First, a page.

Yesterday, I posted a “Snack” about coming up with a naming template for digital file names. When coming up with your system, be sure to think of all of the information that you might ever need in the file name. Make sure your template will work with all types of records – photographs, downloaded documents, Word docs, etc.
My template: Year County State SourceInfo Page Name (identifier)
Here are some naming hints I’ve learned the hard way:
- County name is not enough. I have spent years researching Russell County so why would I ever need any information on location beyond that? Well, when I started emailing my DNA matches and asking about Russell County, I started getting responses about Russell County, VIRGINIA instead of Kentucky. I knew then that I needed to go back through all of my files and adding “KY” to the names so that who other people who received my files would not be confused.
- Think about multiple people with the same name. Families tend to use the same names through the generations. Like I mentioned yesterday, I have 2 brothers in my tree named George and Elias Smith. George had a son named Elias and Elias had a son named George. I must be able to tell the men apart when looking at the file names. That’s when I started using identifiers. Usually, I use (birth year – death year). So I have Elias Smith (1810 – 1853) and Elias Smith (1845 – 1885). In another example, I have a group of 5 men named “John Smith” in Mercer County, Kentucky, all in the same time period. Luckily, in a tax records, there are a times that occupations or nicknames were given. I use those as identifiers, when I have the information.
- Keep it consistent. As I was getting used to my system, I used “Russell County KY” for some files and “Russell Co KY” for others. Make a decision before you get going. It is much easier to notice “abnormalities” when all of the file names follow the same format.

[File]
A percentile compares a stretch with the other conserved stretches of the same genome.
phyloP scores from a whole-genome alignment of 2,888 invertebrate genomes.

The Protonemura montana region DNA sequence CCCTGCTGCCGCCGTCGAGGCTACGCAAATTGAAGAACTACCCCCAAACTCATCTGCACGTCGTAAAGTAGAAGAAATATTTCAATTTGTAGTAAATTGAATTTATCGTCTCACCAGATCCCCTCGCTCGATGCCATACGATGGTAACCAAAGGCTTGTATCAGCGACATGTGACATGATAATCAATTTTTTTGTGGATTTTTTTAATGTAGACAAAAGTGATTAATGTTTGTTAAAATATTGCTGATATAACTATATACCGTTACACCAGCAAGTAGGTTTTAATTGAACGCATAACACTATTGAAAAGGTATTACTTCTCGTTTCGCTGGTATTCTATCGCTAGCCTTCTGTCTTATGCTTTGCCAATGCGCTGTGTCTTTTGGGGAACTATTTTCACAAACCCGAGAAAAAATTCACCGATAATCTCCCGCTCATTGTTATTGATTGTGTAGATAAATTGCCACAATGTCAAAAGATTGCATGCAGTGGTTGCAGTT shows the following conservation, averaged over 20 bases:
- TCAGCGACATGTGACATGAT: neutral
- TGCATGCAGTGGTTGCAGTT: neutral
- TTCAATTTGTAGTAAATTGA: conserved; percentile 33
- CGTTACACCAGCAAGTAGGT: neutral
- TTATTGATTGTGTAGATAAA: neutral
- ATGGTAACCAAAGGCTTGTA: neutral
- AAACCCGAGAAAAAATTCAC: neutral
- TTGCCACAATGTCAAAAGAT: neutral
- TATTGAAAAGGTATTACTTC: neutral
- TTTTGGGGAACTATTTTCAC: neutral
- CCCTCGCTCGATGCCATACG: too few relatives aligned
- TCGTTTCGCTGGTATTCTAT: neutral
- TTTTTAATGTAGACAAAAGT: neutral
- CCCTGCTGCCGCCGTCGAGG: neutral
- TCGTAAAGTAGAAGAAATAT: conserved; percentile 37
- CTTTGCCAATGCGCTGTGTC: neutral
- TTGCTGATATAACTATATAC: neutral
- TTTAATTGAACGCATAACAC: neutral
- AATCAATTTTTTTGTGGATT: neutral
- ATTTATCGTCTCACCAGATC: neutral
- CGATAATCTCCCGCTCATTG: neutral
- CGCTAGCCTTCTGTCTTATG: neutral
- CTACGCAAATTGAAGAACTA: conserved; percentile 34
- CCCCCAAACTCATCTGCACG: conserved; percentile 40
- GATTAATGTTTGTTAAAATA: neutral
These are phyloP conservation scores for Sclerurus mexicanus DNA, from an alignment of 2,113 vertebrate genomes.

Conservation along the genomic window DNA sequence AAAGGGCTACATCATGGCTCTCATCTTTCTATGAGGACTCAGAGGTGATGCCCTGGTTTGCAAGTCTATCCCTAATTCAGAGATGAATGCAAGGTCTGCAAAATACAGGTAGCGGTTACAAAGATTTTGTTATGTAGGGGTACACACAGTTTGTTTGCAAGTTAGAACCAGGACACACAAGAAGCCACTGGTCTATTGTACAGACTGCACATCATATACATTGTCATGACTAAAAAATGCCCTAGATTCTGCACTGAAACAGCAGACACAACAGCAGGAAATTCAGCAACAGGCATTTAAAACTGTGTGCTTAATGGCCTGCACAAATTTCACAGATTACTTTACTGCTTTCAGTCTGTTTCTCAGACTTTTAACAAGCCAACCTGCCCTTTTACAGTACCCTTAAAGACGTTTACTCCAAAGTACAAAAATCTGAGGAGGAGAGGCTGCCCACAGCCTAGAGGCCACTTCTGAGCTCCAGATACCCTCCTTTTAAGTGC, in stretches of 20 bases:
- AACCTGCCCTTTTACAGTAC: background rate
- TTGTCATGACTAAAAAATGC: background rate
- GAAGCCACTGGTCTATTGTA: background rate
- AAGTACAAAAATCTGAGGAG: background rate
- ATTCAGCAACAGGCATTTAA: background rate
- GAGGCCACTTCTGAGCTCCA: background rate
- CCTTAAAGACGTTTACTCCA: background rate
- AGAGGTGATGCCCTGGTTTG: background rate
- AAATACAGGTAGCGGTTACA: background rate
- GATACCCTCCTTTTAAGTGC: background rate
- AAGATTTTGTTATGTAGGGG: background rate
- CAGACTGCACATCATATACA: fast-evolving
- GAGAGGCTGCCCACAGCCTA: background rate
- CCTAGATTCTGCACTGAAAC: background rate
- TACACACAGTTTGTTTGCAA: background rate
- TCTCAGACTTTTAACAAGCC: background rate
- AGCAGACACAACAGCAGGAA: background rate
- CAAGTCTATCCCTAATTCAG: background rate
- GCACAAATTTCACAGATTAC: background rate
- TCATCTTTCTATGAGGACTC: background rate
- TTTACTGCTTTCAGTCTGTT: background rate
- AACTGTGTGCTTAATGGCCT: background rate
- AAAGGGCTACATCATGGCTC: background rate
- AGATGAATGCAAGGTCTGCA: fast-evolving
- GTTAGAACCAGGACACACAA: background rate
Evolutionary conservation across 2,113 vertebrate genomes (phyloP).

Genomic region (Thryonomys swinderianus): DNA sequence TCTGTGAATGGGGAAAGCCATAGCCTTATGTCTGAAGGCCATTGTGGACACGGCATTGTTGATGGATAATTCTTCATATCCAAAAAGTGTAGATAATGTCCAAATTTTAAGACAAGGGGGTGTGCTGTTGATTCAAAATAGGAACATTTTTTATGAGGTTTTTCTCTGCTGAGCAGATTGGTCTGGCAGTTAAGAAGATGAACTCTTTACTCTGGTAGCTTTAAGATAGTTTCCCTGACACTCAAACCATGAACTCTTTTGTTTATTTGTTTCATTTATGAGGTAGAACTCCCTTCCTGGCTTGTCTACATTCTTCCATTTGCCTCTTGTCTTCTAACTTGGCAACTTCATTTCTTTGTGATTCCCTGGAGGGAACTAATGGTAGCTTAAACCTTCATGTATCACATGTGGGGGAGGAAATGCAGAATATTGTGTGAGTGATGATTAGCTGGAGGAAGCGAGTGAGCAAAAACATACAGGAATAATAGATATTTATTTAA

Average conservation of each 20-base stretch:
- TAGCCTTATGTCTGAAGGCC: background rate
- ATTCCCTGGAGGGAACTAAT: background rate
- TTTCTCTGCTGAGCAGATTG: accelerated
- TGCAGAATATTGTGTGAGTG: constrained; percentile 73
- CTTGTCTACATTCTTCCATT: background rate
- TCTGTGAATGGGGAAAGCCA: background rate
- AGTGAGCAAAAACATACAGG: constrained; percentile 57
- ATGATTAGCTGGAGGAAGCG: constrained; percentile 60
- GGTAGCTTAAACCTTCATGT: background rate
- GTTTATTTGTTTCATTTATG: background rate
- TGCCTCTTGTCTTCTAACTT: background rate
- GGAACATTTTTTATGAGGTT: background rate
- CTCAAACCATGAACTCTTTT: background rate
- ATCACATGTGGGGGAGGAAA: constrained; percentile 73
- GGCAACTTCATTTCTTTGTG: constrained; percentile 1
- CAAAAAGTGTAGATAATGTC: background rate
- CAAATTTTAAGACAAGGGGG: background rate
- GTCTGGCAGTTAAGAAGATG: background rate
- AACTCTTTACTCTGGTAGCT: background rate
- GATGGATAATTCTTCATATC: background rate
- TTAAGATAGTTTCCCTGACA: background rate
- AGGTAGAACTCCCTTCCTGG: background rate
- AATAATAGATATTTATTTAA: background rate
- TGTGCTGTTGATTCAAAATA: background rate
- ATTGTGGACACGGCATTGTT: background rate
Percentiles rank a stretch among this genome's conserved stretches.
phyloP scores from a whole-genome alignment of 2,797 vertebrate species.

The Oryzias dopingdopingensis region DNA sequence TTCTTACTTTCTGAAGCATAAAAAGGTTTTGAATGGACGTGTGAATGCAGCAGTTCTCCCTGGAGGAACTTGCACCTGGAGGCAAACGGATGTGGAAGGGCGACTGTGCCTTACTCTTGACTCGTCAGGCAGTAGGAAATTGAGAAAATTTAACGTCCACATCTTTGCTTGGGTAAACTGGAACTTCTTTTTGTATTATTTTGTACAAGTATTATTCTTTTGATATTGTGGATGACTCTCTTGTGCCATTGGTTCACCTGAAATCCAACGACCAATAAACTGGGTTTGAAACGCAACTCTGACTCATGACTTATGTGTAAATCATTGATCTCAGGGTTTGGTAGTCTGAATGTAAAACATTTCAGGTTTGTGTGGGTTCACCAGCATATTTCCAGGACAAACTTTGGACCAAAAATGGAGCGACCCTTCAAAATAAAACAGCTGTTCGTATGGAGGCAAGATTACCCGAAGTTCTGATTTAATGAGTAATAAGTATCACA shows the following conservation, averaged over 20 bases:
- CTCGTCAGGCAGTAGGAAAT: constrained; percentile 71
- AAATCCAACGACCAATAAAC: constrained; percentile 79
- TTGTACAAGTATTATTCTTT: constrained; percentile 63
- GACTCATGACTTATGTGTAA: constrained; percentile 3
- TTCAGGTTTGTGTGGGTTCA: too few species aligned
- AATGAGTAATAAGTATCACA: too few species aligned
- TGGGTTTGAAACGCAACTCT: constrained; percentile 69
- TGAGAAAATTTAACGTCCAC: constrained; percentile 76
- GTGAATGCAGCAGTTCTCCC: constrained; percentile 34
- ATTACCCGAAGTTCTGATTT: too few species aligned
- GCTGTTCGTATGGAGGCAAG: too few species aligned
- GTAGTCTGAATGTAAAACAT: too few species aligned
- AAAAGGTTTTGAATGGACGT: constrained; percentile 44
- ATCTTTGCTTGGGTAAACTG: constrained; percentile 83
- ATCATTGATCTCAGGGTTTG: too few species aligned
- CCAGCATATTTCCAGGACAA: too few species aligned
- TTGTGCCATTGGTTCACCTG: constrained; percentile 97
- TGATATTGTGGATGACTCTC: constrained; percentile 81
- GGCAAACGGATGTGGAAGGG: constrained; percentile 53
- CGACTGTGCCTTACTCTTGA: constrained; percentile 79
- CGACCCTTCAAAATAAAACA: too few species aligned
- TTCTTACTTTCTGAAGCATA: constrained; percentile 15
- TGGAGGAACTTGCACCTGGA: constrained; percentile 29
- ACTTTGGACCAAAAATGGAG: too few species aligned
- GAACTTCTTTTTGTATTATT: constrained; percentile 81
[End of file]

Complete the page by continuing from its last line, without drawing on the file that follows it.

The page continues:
- Page numbers are important. If I have multiple deeds for the same person in the same deed book, I could run into several files with the exact same name. I can also use the information to create source citations without opening the file. If you run into a source that didn’t have page numbers (loose papers, un-numbered certificates, etc), consider adding image numbers instead. For example: 1862 Russell Co KY Marriage Records Book 3 FamilySearch Image 124 John Smith and Sally Jones.
Using my system, all of the records appear in chronological order – that gives me a timeline showing where each ancestor was. It’s not unusual to see when county boundaries changed or when a family moved. Depending on how I organize files within my folders, I can see where every person in a family is located at the same time – without opening a single file.
If a “stray” county appears where it wasn’t expected, that’s the abnormality part. Either I have a record that isn’t my family, or I have a county that I need to do additional research in. Perhaps a family member moved there. Do I know why?
Here is my example. Russell County was formed at the end of 1825. Notice that in the image below, the records change from Wayne County to Russell County around that same time. Assuming the family didn’t move, I can narrow down a person’s location within the county based on the boundary line changes.
Whatever template you decide to use, nail down your details and use little bits of “snack time” to confirm that all of your file names follow it.